Sirach 3:17-18, 20, 28-29
Hebrews 12:18-19, 22-24a
Luke 14:1, 7-14
Humility is a virtue that has become misunderstood and somewhat trampled upon in modern culture. Some in our society tend to label a lack of humility as confidence. Others see any hint of bravado or pride in one’s abilities as distasteful or pompous. The extreme positions can easily encourage people to gravitate to a position of feeling less than or more than others around them. Neither position is healthy, and God does not call us to either form of humility. God calls us to a humility where we understand that who we are and what we have is a blessing from Him and that He is God and we are not.
There is a theme one can notice in some Evangelical and Catholic circles of seeing ourselves as so lowly that we have little value outside of God. This denies the fact that God created us in His image and in a fearful and wonderful manner. The value of every human life is profound, and there is intrinsic value in all of us. For those who seek to follow Christ, we have also been made new creations in Him through our baptism. Yes, we are imperfect and subject to sin, but that sin is never greater than the grace of God.
In the third chapter of Sirach, the prophet states, “Humble yourself the more, the greater you are, and you will find favor with God.” These words do not suggest we are to see ourselves as nobodies, but instead challenges us to see that true favor does not lie in earthly greatness, but instead with the favor of God. We are who we are because of God. Throughout Scripture, we do not find the premise that we are all equally blessed. However, like in Jesus’ parable of the talents, God’s favor lies in what we do with what we have been given. In fact, as Sirach points out, those who have been given more — and find themselves with greater status because of it — need even greater humility.
When Jesus is speaking at the dinner of a Pharisee in Luke 14, he addresses the issue of those who are nearly void of humility. Here the issue is not seeing one’s self as worthless, but instead seeing one’s self as exalted above all others. Jesus watched as those present at a dinner party jockeyed for positions at the table. He begins explaining to them the need to be careful with where one sits because someone else of greater status may make them move, and that could be a source of great embarrassment. Before Jesus completes his lesson for those present, he suggests that future dinner parties should not include only those who jockey for status, but the true guests of honor should include those who have no means of paying back the favor: the poor, crippled, lame, and blind. These are the ones who God favors for they have no earthly status. For them, humility is a natural byproduct of their position in life. For those who are currently at the party, humility is a virtue they must learn and cultivate in their lives.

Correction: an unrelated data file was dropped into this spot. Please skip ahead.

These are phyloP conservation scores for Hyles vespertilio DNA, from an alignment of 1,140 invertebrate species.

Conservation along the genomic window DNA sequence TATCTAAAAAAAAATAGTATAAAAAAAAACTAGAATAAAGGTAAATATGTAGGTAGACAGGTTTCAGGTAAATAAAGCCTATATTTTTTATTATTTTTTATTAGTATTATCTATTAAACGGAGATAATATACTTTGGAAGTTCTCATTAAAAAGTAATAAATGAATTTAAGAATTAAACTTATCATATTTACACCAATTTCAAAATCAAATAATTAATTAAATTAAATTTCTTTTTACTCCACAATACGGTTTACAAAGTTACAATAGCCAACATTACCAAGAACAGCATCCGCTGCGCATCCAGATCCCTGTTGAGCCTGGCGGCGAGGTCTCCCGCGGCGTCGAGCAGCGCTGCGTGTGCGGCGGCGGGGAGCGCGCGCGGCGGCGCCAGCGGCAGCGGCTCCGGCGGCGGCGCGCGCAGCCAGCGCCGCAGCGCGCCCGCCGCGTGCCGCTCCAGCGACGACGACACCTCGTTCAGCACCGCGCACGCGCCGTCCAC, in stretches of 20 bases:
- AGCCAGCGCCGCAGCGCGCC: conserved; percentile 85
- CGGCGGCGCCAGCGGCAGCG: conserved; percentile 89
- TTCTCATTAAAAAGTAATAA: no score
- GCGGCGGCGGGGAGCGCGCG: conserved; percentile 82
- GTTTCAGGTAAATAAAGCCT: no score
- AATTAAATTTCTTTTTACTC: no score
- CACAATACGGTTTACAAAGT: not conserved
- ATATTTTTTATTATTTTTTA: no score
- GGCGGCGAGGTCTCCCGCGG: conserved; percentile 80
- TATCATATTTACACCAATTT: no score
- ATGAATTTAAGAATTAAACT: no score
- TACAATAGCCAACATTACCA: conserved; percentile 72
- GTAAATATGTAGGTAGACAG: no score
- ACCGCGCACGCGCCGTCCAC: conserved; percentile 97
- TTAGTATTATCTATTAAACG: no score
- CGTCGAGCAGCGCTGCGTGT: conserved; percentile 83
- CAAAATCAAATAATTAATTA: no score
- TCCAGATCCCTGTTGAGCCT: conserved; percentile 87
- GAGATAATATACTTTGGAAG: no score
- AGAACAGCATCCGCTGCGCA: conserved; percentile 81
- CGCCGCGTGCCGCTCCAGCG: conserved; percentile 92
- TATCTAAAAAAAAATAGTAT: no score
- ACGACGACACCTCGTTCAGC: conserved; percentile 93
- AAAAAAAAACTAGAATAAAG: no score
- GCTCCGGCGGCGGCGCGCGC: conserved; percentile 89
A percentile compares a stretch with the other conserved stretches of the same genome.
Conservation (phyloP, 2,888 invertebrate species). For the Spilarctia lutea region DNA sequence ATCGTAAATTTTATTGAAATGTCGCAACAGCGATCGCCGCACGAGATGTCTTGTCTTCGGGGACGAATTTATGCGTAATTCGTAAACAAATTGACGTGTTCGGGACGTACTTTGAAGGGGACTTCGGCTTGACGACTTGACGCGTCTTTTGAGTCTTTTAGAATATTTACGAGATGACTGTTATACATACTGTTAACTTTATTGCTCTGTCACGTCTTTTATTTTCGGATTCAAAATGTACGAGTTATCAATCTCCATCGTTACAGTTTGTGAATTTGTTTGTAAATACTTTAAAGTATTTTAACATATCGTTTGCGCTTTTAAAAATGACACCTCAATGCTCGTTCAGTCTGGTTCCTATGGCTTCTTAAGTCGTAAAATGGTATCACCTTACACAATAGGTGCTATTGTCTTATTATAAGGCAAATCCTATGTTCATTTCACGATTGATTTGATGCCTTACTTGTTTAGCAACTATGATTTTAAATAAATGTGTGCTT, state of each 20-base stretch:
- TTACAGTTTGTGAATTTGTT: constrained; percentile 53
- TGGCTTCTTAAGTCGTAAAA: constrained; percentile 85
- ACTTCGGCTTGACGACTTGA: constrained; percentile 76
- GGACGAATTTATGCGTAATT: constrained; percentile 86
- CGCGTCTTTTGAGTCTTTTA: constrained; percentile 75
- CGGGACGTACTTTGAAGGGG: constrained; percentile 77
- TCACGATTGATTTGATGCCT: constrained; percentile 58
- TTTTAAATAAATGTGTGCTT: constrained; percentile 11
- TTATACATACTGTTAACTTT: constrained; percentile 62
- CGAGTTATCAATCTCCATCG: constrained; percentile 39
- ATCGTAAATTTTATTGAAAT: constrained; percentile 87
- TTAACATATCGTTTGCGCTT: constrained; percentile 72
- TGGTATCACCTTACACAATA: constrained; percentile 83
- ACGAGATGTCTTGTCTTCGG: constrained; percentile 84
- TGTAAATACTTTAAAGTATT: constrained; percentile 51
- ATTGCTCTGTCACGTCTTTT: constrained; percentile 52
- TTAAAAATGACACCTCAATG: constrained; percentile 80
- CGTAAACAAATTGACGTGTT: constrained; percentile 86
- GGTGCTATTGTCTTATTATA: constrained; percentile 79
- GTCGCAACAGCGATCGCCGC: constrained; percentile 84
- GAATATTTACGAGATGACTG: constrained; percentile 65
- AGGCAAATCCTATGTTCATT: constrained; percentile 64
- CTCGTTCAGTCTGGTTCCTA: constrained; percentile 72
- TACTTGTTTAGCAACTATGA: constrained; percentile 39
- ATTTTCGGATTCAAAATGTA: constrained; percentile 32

I am reminded of a man of advanced years I encountered many years ago. He explained that he had spent his entire life trying to be humble. For him, that meant he was nothing special. However, now in his later years, he realized that his thinking was wrong. Humility did not mean that he had no real value, but instead should have meant he was to offer gratitude to God for making him a wonderfully unique human being and that the pathway to profoundly honoring God was to use what he had been given in life for God’s glory. A common social media quote says, “Humility is not thinking less of yourself; it is thinking of yourself less.” We would do well to add, “and think of God more.”
In this life, we are not to hold our heads down in false humility. We are sons and daughters of a king. We are members of a royal priesthood. We have been created uniquely and been given many gifts so we may honor that king. However, it is when we forget that all we are and will be is tied to the One who created us, we place ourselves into the position of becoming our own god. We become like those at the dinner party, comparing ourselves to others and strategizing how to rise higher in standing.
When we are considering where we stand in this world, perhaps we would do well to heed the words of many parents: “Be sure to choose your friends wisely.” We can spend time with those who bring us down and make us feel worthless. We can spend time with those who prop us up and inflate our egos, making us in greater need of humility. Or we can spend time with “the poor, the crippled, the blind, and the lame.” God has already chosen to offer them the seat of honor at the table. It would seem prudent for all of us to spend more of our time in such good company.
Tracy Earl Welliver, MTS
Breathe in me, O Holy Spirit,
that my thoughts may all be holy.
Act in me, O Holy Spirit,
that my work, too, may be holy.
Draw my heart, O Holy Spirit,
that I love only what is holy.
Strengthen me, O Holy Spirit,
to defend all that is holy.
Guard me so, O Holy Spirit,
that I may always be holy.
—St. Augustine’s Prayer to the Holy Spirit